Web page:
Alayne Fardella, The Seattle Times’ chief operating officer, has been named the company’s new president and COO.
Fardella, who joined The Times in 1995, has served in a number of leadership roles, including as senior vice president of business operations and vice president of human resources and labor.
She left the company in 2010, subsequently served in a consulting role for The Times and returned full-time when she was named COO in 2012.
Frank Blethen, publisher and chief executive of The Times, in a news release announcing the promotion, cited Fardella’s strengths in “creative, thoughtful problem solving, mentoring and leadership.”
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Fardella said she was “humbled and honored” to serve in the role.
“As is the case with others in our industry, we have many challenges ahead adapting to fundamental shifts in the business model, but I am confident in our ability to navigate through them and emerge strong, while remaining laser focused on our public-service mission,” she said in the news release.
Fardella said in an interview that her primary responsibility will be to “continue to deliver quality journalism to our community in the way that all of our readers need us to do, whatever platform that is.”
She said her main focus will be on The Times’ digital transformation — “ensuring that we’re able to transform into a new-media company on multiple platforms.”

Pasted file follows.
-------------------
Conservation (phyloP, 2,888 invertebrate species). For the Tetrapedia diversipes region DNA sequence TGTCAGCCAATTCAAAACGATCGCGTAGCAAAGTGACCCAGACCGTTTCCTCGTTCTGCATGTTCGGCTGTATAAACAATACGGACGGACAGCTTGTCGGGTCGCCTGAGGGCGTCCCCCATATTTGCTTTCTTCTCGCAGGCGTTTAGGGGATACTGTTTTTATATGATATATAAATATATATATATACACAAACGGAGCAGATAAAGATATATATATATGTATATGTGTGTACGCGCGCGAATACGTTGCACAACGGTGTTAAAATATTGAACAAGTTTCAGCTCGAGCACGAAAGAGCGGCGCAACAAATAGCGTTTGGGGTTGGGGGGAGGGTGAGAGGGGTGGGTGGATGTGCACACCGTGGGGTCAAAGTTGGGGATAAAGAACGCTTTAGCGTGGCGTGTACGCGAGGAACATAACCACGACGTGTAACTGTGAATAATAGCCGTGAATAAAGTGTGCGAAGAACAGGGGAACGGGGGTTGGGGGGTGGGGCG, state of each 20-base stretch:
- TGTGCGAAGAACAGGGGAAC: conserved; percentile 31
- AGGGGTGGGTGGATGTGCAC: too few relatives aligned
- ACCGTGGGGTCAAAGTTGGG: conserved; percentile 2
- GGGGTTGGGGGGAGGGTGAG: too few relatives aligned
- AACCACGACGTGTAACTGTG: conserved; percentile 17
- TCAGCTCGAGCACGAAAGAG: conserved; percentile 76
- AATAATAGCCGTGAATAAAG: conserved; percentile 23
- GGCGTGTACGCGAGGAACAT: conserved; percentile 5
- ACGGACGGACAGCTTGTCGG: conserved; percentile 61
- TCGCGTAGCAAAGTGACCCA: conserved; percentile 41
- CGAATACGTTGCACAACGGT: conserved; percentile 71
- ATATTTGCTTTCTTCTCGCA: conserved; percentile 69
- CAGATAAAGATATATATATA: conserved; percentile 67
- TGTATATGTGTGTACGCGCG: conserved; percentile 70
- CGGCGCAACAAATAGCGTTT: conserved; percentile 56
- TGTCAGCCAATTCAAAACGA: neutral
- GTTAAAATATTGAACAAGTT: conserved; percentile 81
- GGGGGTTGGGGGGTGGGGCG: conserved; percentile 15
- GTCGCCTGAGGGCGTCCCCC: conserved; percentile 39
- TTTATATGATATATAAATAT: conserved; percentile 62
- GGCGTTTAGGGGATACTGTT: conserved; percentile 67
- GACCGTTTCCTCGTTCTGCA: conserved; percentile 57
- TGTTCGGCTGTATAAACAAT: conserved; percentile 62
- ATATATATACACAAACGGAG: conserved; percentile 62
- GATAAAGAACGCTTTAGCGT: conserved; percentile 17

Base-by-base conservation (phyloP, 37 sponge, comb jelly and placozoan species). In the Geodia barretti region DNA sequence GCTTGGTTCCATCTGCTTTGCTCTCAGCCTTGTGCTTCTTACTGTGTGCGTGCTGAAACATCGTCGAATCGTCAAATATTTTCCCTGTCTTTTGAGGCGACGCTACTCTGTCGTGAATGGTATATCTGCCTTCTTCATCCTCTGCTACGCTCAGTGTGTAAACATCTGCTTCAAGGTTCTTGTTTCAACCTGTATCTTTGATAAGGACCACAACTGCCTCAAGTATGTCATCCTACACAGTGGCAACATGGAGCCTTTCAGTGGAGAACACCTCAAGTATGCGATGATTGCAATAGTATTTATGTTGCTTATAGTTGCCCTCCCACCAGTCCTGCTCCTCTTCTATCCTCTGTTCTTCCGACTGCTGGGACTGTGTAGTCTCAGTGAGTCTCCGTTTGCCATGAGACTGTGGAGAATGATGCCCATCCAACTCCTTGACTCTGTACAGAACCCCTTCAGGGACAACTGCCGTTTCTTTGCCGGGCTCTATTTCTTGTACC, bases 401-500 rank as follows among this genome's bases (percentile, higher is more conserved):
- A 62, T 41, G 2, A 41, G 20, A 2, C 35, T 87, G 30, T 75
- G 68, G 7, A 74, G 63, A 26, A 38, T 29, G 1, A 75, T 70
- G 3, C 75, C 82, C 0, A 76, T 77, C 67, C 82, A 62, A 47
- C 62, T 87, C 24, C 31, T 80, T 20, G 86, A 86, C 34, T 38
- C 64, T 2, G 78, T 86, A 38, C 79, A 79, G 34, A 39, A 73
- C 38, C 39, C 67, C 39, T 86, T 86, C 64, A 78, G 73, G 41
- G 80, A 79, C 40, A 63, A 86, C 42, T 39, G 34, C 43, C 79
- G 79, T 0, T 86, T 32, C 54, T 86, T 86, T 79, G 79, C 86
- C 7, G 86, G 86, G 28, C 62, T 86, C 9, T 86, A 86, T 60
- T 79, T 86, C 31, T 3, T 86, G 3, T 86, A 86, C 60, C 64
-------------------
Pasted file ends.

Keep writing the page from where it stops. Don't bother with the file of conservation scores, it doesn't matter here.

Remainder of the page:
Before joining The Times, Fardella held management positions with technology and manufacturing companies, including Intel and National Semiconductor. Fardella holds an MBA from the University of Phoenix and a bachelor’s degree from Santa Clara University.
As president and COO, Fardella will continue to report directly to Blethen.
The position of president has been vacant since former Seattle Times President Carolyn Kelly retired at the end of 2010.
Blethen said the presidency and several other leadership positions were not filled for several years because The Times was just coming out of its debt restructure.
Fardella’s appointment to the presidency means that, under the company’s bylaws, she would act in Blethen’s stead as publisher if Blethen were to be incapacitated or if he suddenly retired.
But “I have no intention of retiring soon,” Blethen said.
The Blethen family has owned The Seattle Times for 117 years. Frank Blethen is part of the fourth generation of Blethen owners; members of the fifth generation are also working within The Seattle Times, including Seattle Times associate publisher Ryan Blethen.
“The family bias is always to have a family publisher,” Frank Blethen said.